Blood Interferon – Chronic Fatigue Syndrome
A study published in the February issue of the new journal Science Advances is perhaps the first to identify distinct stages of chronic fatigue syndrome (CFS). Importantly, it demonstrates some immune signatures early in the course of CFS that are not present in subjects with longer duration of illness.
Chronic fatigue syndrome is a disabling disorder with complex features that can include fatigue, memory and concentration deficits, sleep disturbances, headache, joint and muscle pain, postexertional malaise, and gastrointestinal and immune system dysfunction, lasting for 6 months or more.
The diagnosis of CFS is largely based on recognition of signs and symptoms by experienced clinicians. Although laboratory assays play a role in the diagnostic process, they are used to rule out other conditions that can mimic aspects of CFS, rather than as biomarkers to facilitate early diagnosis. Efforts to identify immune biomarkers in CFS have produced inconsistent result.
Although efforts were made to identify a specific biological pattern, there are no trustful biomarkers or validated laboratory test for the diagnosis or management of CSF.
In an attempt to discover reliable biological markers related to chronic fatigue syndrome, Mady Hornig and colleagues from the Center for Infection and Immunity at the Columbia University’s Mailman School of Public Health, New York, USA determined the levels of 51 cytokines and chemokines in chronic fatigue syndrome patients from two large multicenter studies.
This is the first study to demonstrate altered plasma immune signatures early in the course of chronic fatigue syndrome that are not present in subjects with longer duration of illness.
In the Science Advances study these authors reported specific cytokine patterns during the early phase (≤3 years) of CSF, including high plasma levels of IL-1α, IL-1RA, IL-4, IL-8, IL-12p40, IL-13, IL-17A, TNF-α and MCP1. Of particular interest was the marked association of interferon (IFN)-γ with the early phase of illness that was detected through logistic regression modeling.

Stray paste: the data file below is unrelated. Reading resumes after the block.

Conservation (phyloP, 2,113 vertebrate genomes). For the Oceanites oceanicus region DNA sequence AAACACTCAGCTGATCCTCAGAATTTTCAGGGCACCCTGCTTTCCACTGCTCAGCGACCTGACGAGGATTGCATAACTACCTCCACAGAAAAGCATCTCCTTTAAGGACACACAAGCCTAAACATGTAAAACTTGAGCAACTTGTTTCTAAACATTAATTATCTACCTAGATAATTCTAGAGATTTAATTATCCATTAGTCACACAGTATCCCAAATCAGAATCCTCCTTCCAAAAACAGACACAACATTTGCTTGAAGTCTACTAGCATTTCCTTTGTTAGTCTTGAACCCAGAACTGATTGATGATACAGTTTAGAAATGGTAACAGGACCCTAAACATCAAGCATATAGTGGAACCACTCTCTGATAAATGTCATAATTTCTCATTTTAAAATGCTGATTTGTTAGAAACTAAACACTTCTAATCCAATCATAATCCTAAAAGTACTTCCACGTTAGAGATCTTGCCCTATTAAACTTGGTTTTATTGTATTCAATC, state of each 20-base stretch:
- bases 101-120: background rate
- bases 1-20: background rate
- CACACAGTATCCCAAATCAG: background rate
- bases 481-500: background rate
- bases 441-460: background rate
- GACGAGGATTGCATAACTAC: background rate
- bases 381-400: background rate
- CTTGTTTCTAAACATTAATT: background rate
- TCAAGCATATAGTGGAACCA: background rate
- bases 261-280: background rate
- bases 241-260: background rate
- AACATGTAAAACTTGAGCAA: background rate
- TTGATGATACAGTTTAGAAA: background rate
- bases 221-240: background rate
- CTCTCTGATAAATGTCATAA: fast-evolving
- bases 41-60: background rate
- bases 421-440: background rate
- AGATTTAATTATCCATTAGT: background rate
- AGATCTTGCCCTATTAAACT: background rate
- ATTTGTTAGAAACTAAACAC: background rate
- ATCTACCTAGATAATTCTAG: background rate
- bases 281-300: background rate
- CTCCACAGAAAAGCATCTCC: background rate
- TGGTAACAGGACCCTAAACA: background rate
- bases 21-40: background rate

IFNγ is a product of activated T cells [particularly CD8+ and CD4+ T helper 1 (TH1) cells], natural killer cells, as well as activated macrophages in the periphery and microglia in the central nervous system. Some studies in CFS, but not all, have found plasma levels of IFNγ to be elevated, with effects restricted to males in one study.
IFNγ may accelerate degradation of tryptophan, resulting in depletion of the neurotransmitters serotonin and melatonin in the central nervous system through activation of indoleamine-2,3-dioxygenase, a rate-limiting enzyme in the kynurenine pathway. Activation of this pathway also results in increased levels of quinolinic acid, a neurotoxic compound that acts as an agonist at glutamatergic [NMDA (N-methyl-d-aspartate)] receptors
Of note, IFN- γ is known to modulate brain’s neuronal activity, affecting mood, sleep, temperature regulation and the endocrine system. Also, high levels of IFN- γ can lead to depressive states and physical tiredness similar to the observed in CSF patients, due to the degradation of tryptophan and reducing brain levels of serotonin and melatonin (M Maes et al., 2007; AH Miller et al., 2013).
The Hornig et al. study is consistent with the hypothesis of a viral trigger of this condition and, as discussed by the Center for Infection and Immunity Website at Columbia University, it may also substantiate the idea that ME/CFS reflects an infectious ‘hit-and-run’event. Overall; the study indicates that CSF is an immunological and not a psychological disease.
Early in the course of CFS, as determined by this study, specific immune profiles may have important implications for early diagnosis. This may also suggest new therapeutic and immunomodulatory interventions, which in this condition may be transient or time-limited.
Source: Science Advances, 2015, 1, no1:e1400121. DOI: 10.1126/sciadv.140012
Read More: Science Advances
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